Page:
This leads us full circle back to… HoTT. From a completely different direction than usually (or ever before) advertised.

]]>Most approaches to homotopy type theory do not attempt to include a type of all propositions, the type theoretic equivalent of the set of truth values in set theory. This means that one is forced to include an entire universe in the dependent type theory in order to get a power set on a type for certain areas of mathematics, which is overkill for stuff like real analysis or complex analysis where one only needs a type of propositions rather than an entire universe. In practice, if one is doing something like real analysis, one really only needs a type of all propositions to construct the Dedekind real numbers, and afterwards one only really quantifies over the real numbers, tuples of real numbers, sequences of real numbers, and functions of real numbers, none of which requires an entire universe and the complex set of rules which come with having a universe in the type theory. Furthermore, the resulting “power set” constructed from universes would also only be locally small relative to the universe, so doesn’t exactly behave as a true power set in the type theory from the perspective of the categorical semantics.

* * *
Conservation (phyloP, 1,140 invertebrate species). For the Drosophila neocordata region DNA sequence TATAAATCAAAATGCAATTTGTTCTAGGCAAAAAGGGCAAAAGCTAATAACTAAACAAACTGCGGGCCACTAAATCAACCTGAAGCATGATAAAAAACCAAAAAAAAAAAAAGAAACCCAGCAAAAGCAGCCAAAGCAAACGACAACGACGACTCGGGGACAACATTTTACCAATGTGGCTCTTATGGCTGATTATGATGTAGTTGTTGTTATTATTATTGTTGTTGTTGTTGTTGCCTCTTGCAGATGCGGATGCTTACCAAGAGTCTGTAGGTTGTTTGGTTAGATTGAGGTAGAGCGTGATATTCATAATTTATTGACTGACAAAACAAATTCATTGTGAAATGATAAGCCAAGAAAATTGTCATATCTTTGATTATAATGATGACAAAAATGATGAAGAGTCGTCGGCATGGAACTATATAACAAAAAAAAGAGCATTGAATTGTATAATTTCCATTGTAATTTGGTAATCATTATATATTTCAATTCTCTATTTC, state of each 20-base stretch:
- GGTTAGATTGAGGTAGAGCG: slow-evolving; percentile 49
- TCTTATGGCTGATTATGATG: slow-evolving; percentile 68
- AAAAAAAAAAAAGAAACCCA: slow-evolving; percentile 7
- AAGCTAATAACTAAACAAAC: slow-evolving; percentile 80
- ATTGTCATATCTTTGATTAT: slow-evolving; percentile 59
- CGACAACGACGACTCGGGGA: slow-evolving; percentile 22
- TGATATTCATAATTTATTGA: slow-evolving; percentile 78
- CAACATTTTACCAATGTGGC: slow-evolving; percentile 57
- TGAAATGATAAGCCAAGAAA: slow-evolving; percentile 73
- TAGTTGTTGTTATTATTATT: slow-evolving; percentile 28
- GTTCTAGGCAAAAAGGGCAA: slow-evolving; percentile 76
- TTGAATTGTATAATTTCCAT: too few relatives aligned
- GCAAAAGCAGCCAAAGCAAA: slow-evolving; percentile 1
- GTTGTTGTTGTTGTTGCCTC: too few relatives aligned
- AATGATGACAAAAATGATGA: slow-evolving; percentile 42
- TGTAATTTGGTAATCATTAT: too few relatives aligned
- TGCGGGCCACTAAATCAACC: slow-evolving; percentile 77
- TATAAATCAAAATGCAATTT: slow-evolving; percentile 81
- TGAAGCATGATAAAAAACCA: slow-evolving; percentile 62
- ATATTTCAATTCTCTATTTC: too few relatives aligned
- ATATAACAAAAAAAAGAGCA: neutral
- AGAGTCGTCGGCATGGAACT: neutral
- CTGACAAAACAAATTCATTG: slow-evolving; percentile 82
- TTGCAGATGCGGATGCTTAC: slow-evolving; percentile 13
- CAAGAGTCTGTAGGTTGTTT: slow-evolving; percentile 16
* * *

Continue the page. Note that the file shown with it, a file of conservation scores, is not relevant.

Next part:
Certain branches of mathematics like set theory or algebra require quantification over certain structured types, such as sets or rings, which means that a universe is indeed required. But most homotopy type theory includes multiple universes, where one universe suffices. If there are multiple universes in the type theory, there is the issue in having to distinguish between, for example, different “locally small power sets” or “locally small Dedekind real numbers” for different universes, and the bureaucratic requirements to keep track of the different universes becomes a nightmare in practice. It becomes even worse in the HoTT book and in Agda, Lean, and Coq, where their infinite hierarchy of universes corresponds to having an infinite series of inaccessible cardinals in set theory, which is simply overkill for a foundations of mathematics.

Personally, I believe that one should only include the bare minimum amount of type formers in the theory in order to do whatever mathematics you set out to do so. If one is doing elementary number theory, for example, including James constructions in the theory is not necessary at all. Indeed, while I view higher inductive types as quite necessary for mathematics in dependent type theory/homotopy type theory, as propositional truncations are necessary to define predicate logic in the theory and quotient sets are often used, a lot of mathematics could be done without resorting to universes at all, and much of the rest could be done using only one universe maximum.

Different guest